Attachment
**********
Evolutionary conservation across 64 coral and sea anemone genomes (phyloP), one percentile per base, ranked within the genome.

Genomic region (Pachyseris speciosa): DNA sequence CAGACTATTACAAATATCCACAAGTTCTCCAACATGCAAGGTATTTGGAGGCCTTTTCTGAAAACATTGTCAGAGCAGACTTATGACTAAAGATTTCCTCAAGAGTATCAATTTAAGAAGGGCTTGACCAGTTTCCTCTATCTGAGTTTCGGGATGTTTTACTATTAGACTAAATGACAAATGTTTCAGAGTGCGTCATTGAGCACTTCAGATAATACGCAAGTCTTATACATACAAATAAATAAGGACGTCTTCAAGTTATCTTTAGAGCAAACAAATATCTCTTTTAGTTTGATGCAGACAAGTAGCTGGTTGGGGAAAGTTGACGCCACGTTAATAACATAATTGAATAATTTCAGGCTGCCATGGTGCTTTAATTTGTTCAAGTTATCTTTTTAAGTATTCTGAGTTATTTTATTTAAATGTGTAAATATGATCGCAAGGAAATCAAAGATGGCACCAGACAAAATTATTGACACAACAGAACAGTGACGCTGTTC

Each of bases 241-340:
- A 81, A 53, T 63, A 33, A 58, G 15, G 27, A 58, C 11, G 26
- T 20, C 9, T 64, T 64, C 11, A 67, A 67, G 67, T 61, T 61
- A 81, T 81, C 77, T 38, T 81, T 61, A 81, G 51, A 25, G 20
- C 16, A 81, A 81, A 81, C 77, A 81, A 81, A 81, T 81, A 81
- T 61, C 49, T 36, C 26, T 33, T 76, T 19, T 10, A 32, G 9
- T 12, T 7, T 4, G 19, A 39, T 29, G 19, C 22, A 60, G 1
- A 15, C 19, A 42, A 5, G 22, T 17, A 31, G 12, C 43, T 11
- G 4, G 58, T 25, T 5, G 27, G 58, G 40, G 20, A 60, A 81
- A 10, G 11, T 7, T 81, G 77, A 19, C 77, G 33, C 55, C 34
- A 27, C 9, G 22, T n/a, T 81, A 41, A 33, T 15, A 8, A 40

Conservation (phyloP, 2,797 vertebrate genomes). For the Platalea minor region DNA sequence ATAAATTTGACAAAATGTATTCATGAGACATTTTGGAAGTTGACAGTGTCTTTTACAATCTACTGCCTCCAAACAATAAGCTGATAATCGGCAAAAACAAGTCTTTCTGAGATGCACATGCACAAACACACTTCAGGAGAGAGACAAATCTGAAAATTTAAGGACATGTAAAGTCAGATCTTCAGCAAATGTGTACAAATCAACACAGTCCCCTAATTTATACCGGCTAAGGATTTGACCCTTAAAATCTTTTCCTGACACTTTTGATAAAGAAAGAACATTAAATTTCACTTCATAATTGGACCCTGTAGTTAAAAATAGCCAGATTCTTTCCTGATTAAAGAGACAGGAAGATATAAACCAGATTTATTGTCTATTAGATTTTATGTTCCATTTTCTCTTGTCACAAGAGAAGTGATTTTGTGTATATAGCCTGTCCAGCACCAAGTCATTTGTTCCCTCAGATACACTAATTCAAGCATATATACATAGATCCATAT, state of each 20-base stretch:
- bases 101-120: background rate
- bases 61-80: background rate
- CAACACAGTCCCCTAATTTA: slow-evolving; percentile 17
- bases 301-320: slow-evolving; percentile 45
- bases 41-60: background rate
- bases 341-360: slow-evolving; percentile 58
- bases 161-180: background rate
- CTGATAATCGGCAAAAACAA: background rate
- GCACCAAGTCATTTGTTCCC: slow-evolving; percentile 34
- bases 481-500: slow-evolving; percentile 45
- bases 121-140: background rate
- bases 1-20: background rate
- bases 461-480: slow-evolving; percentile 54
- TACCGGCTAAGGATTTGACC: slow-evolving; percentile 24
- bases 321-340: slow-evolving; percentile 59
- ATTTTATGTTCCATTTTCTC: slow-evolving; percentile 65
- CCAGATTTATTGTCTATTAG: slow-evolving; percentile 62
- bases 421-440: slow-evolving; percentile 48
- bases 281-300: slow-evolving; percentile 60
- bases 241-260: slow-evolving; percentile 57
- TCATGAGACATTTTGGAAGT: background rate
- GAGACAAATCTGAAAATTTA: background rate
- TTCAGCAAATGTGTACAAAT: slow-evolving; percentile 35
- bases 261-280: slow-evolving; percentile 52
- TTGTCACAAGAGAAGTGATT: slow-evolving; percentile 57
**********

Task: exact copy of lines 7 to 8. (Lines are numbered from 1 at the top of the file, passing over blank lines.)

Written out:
- C 16, A 81, A 81, A 81, C 77, A 81, A 81, A 81, T 81, A 81
- T 61, C 49, T 36, C 26, T 33, T 76, T 19, T 10, A 32, G 9